The evolution of the Internet of Things in field service
The Internet of Things (IoT) has made quite a buzz the last few years, especially in the industrial realm. It was without a doubt the most talked about topic at the Consumer Electronics Show (CES) in January. And over the last couple of years, IoT has made its mark as a leading technology guiding the future of field services.
This means that, for manufacturers, the product they make is no longer the most important or highest revenue opportunity in their business. "The manufacturer can now offer a package of connected equipment and related services that optimize overall results," said a recent Harvard Business Review article, "How Smart, Connected Products are Transforming Competition."
"There are many opportunities to add to existing telemetry to power continuous analytics at the individual component or system level," VentureBeat wrote in a
recent article, "IoT Mapped."
IoT sensors allow manufacturers to monitor equipment at a granular level. They can see how systems are working together, or whether an individual component on a generator is working correctly. By using this information to guide business decisions, manufacturers become more knowledgeable while making their customers more efficient.
Perhaps the biggest benefit manufacturers gain from IoT sensors is the ability to make service programs proactive rather than reactive. As the world enters an age where customers demand more from their equipment and the service they receive, manufacturers are discovering the importance of gaining loyal customers and achieving ongoing service revenue by leveraging the power of smart, connected equipment.
As more field service things become smart, service firms will need a place to capture, organize, and make actionable the key data their machines produce. Anybody can gather data—sensors are cheap—it’s about what is done with the data.
With solutions that make sense of incoming machine intelligence and spit out actionable feedback, manufacturers can produce better products and provide more informed, proactive service to customers.
In their guide "The Rise of Systems Intelligence," Salesforce calls this influx of data the tsunami of information. "Enterprises will need to figure out how to not only capture this data, but how to search, analyze, and visualize it… The ultimate goal is the ability to perform predictive analytics and real-time intelligent decision making…. This is going to require an IT transformation from systems of record to systems of intelligence."
Salesforce outlines the progression technologies like the IoT will take in the industrial service realm.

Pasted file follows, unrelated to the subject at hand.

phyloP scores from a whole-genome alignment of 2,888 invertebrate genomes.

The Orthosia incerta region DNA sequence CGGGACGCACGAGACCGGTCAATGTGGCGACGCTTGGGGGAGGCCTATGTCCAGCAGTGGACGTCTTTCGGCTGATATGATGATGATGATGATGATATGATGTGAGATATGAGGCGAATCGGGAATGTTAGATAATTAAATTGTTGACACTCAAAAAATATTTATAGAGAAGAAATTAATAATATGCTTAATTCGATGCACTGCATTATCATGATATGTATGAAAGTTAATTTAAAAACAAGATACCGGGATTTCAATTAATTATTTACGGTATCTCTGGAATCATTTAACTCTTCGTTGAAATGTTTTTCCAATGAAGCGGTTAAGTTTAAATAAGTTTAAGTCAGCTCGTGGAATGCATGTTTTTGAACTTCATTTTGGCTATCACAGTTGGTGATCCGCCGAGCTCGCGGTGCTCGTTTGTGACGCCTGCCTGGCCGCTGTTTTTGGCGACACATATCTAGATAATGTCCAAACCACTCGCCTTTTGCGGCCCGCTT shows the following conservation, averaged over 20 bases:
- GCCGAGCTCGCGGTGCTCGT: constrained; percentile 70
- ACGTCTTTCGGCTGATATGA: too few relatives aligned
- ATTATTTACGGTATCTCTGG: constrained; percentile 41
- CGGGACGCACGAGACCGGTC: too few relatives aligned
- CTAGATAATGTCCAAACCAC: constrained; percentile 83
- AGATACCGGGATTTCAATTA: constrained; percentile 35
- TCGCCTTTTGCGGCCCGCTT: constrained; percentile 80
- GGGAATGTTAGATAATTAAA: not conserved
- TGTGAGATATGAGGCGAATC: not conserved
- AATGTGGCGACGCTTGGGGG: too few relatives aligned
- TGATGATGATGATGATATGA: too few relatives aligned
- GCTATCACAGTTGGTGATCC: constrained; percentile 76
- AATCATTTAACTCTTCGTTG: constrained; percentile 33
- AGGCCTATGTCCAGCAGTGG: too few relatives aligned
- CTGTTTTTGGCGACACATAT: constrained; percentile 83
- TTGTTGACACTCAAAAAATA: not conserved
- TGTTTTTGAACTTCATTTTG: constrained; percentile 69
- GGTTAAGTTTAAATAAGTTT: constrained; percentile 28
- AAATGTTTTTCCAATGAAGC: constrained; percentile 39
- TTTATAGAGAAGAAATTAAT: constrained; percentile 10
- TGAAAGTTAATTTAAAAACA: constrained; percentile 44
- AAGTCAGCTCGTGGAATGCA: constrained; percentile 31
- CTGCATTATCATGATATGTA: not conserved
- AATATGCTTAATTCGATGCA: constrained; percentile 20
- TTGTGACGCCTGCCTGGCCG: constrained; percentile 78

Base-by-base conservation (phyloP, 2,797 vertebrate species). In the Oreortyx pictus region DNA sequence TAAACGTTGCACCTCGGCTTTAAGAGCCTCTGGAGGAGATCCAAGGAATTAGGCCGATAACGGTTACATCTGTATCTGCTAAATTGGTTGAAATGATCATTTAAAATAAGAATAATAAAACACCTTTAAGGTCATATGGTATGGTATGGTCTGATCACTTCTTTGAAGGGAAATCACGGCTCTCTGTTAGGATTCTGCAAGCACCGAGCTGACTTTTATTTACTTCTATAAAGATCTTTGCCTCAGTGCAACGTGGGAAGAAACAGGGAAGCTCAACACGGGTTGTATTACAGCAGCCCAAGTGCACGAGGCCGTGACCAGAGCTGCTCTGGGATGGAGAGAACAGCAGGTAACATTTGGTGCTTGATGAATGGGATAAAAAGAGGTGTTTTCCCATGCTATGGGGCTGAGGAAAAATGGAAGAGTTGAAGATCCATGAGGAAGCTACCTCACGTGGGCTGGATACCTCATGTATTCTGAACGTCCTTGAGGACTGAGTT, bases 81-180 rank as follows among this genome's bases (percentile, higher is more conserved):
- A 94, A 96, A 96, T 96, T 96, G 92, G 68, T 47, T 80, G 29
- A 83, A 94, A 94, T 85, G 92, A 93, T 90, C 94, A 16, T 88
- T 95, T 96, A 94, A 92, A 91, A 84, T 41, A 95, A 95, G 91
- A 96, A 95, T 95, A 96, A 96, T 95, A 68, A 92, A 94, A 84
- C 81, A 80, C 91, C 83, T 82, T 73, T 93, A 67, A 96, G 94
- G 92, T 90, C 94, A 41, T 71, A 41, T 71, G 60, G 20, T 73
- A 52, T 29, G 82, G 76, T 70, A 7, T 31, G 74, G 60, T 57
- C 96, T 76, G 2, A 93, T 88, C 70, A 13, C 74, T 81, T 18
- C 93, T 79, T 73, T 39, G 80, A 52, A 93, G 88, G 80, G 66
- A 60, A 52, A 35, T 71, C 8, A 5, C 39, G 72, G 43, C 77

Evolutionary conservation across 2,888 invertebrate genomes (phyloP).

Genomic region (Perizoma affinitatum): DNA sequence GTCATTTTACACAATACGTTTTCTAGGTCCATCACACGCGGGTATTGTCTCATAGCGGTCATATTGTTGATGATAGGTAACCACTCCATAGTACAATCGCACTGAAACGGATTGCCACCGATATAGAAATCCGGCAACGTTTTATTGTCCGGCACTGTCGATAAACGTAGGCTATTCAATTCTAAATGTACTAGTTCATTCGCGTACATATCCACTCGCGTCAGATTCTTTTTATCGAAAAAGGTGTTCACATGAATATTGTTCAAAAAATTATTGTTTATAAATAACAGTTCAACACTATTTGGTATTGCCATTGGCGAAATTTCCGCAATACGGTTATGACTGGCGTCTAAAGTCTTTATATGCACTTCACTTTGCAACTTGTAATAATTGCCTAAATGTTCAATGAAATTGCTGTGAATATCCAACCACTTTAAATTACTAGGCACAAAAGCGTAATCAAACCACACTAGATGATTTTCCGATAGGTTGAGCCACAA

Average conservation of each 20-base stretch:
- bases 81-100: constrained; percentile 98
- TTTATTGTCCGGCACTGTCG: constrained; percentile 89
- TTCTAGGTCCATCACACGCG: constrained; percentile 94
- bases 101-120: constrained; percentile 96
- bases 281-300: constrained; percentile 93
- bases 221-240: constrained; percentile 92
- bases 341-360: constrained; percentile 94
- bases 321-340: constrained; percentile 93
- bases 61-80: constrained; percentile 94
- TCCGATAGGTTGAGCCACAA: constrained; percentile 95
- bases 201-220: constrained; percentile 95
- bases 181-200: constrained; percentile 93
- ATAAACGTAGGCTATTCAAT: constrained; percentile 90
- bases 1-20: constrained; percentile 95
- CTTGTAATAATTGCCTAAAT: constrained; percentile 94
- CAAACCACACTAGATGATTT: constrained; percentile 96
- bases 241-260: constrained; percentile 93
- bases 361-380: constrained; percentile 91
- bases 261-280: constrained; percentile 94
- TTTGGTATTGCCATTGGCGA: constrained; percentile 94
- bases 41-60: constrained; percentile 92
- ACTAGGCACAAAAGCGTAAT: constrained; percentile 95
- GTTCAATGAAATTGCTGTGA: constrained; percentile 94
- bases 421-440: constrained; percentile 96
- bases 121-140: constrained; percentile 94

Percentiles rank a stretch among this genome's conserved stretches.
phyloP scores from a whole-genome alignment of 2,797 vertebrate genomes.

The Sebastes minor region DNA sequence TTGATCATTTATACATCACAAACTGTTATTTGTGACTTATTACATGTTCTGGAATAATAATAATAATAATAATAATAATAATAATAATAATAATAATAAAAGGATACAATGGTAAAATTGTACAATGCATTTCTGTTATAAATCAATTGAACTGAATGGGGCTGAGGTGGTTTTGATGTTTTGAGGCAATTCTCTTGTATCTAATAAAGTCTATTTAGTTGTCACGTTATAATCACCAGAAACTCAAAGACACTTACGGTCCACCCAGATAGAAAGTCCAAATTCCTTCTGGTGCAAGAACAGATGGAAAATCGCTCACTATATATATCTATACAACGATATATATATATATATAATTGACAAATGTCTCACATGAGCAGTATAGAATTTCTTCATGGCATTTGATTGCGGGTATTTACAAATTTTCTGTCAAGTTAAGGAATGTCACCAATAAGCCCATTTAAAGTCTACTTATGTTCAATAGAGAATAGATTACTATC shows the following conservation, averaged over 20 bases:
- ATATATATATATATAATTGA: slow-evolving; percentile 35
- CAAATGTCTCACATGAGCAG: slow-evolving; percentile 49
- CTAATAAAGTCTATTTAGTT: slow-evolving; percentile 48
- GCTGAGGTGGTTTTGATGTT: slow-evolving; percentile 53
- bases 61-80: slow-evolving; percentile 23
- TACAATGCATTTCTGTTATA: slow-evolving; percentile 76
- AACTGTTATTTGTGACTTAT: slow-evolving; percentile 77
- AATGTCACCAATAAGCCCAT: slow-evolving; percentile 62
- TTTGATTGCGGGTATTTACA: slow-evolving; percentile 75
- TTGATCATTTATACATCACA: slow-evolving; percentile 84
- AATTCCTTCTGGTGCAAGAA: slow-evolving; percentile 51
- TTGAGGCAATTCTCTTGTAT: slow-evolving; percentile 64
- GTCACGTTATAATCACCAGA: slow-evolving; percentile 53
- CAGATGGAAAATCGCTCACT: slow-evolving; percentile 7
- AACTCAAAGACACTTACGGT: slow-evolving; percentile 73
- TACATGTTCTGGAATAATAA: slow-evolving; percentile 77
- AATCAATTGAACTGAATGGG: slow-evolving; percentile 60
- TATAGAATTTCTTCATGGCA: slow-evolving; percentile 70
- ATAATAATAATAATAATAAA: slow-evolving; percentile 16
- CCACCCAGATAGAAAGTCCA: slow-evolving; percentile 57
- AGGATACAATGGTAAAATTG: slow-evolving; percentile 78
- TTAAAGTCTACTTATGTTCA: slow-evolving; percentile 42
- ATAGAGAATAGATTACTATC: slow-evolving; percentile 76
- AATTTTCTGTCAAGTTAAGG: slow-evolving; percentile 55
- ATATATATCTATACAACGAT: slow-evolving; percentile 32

- Starting with mobile apps and connected products, service organizations will streamline the service process and eliminate paper.
- The next stage includes the collection of data streaming from machines so service orgs can gain insight into field asset performance and other vital information.
- From there, solutions will get more sophisticated. IoT data will inform key performance indicators and guide businesses’ ability to make real-time, intelligent decisions.
- Eventually, the IoT will transform industrial business models, forcing companies to create new revenue sources and use predictive intelligence to turn product support into a major revenue stream.
IoT progresses for industrial equipment
The IoT will continue to grow in functionality and popularity among industrial equipment businesses. Some of the future trends industrial businesses will see in the coming years include:
- Initiating tasks and communicate with other equipment.
- Tailoring user interfaces, recommendations and movements to meet customer preferences.
- Strengthening features—and thus the benefits they provide customers—through software improvements.
- Learning how to lower operating costs.
- Optimizing yield and productivity. Prevent accidents and failures during operation.
- Taking action in uncertain or adverse conditions.
The IoT is the next frontier in product support and manufacturers need to have the right tools to meet tomorrow’s service demands.
Joanna Rotter is content marketing manager at MSI Data. MSI Data is a CFE Media content partner. See the original article here. Edited by Chris Vavra, production editor, Control Engineering, firstname.lastname@example.org.
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